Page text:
Angelina Jolie returns to play the revisionist version of the villain from the 1959 animated classic Sleeping Beauty in this sequel to her highest-grossing movie.
The plot of the new film sees the imposing but mostly misunderstood titular "dark fairy" drawn out of the verdant realm of the moors, thanks to the upcoming wedding of Princess Aurora (the now-awake Sleeping Beauty, played once again by Elle Fanning) and Prince Phillip (Harris Dickinson taking over from Brenton Thwaites).
However, Phillip's scheming mother Queen Ingrith (Michelle Pfeiffer), is distrustful of Maleficent and secretly plots against her, which leads Maleficent to discover she is actually not the last of her kind.
The biggest joy to be found in this sequel that nobody demanded is the sight of two of Hollywood's most commanding actors - Jolie and Pfeiffer – matching wits on screen. And even then, it's only in a couple of scenes.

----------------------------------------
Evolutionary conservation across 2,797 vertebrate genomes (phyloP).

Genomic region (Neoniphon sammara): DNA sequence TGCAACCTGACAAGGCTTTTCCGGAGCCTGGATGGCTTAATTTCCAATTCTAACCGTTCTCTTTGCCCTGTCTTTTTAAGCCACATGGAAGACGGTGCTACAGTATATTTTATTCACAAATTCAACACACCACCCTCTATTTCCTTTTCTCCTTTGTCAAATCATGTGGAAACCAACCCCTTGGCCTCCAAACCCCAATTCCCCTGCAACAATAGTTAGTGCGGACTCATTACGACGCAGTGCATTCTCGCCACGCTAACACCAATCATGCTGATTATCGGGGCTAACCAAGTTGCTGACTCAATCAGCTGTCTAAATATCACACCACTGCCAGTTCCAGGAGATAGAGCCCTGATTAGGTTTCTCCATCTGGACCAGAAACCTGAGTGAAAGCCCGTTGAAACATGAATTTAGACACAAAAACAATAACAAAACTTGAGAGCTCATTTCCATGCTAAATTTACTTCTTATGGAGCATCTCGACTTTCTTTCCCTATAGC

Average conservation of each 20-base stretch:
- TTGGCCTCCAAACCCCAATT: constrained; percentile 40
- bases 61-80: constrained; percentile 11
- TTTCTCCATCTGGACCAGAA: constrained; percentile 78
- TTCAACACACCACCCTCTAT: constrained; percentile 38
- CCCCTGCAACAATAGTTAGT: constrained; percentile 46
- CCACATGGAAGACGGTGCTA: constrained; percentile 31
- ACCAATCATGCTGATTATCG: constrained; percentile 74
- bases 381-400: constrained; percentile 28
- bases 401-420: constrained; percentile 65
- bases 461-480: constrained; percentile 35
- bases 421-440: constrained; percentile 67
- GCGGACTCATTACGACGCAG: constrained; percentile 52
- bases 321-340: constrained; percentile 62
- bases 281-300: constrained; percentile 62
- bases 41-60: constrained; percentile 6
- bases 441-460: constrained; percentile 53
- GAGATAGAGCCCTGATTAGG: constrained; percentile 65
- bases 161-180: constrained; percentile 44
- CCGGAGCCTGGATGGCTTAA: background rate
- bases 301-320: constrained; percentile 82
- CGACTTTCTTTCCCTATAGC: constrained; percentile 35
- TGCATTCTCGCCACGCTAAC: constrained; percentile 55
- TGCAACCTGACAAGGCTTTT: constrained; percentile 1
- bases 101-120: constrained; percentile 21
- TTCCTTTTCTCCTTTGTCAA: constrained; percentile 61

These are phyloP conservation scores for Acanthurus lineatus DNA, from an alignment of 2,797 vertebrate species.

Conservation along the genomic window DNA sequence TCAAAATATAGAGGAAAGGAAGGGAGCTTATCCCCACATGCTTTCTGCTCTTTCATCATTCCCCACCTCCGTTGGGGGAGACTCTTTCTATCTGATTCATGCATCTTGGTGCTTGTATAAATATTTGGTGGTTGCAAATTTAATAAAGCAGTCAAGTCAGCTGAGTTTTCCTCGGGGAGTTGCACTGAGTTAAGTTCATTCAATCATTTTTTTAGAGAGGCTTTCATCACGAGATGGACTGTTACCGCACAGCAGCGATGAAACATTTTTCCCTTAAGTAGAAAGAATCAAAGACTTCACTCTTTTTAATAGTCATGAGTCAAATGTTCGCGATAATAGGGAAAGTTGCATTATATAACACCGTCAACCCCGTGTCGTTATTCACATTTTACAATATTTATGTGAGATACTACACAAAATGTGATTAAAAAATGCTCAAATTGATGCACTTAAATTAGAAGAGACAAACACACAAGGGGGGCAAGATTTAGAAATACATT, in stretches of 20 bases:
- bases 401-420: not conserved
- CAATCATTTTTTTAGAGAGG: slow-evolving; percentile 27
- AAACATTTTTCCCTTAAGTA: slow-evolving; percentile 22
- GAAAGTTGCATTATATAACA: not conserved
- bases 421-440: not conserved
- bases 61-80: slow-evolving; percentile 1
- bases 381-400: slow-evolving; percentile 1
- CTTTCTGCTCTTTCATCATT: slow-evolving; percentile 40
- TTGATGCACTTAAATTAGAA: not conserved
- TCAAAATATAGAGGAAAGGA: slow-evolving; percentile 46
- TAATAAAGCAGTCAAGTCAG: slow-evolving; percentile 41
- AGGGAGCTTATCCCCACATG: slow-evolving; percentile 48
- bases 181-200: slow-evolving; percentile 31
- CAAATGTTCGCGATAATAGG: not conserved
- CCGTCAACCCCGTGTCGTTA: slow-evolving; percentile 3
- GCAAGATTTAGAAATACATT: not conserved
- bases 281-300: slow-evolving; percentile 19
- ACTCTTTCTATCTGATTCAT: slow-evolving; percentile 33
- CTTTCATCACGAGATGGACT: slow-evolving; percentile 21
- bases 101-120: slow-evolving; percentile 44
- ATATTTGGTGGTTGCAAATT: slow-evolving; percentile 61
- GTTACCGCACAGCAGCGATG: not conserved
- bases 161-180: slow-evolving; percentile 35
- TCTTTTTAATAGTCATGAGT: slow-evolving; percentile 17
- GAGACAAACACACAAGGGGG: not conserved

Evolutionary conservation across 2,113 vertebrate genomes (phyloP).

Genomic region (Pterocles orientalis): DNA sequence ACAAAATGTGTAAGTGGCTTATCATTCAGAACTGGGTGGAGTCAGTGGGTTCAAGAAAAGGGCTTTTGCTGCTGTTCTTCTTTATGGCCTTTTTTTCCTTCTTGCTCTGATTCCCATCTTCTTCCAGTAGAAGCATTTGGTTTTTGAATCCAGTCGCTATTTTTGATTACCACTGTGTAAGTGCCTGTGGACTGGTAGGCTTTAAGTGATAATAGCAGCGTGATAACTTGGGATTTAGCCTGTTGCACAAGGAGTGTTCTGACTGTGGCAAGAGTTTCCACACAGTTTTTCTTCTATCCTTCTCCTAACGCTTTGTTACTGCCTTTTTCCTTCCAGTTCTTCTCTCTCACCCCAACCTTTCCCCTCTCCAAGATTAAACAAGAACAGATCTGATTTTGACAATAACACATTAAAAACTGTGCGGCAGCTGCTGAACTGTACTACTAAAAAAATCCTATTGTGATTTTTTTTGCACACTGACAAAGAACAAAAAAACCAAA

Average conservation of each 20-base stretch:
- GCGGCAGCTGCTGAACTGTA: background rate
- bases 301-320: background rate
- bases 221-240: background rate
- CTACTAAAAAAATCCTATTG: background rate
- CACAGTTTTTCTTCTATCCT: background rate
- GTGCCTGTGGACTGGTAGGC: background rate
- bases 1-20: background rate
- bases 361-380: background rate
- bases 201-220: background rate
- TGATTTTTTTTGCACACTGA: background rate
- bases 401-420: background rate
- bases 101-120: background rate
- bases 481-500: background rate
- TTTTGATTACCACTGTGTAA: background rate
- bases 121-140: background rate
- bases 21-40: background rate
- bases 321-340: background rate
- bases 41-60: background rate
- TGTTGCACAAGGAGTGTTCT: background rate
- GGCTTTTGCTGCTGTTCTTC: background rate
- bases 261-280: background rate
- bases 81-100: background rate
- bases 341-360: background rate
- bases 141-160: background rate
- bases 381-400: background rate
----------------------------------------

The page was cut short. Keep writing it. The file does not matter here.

Clearly lot of money has been spent on the film's visual aspects: the flawless CGI here presents a wide range of imaginative creatures and settings, including a massively-imposing castle and the heretofore unseen home of the Dark Fairies.
But visuals can only get you so far and mainstream cinema is not exactly lacking in fantasy realms informed by the relentlessly influential films of Tim Burton (Sleepy Hollow, Alice In Wonderland). I spent most of the film searching for something resembling a dramatic imperative and never quite found one.
Young ones will no doubt be swept away by the big-budget fairy tale basics on display here but most viewers will probably leave the theatre wondering why the film exists at all.
Angelina Jolie, Elle Fanning, Chiwetel Ejiofor
Fine actors wear amazing costumes in this aesthetically sumptuous but narratively pointless sequel.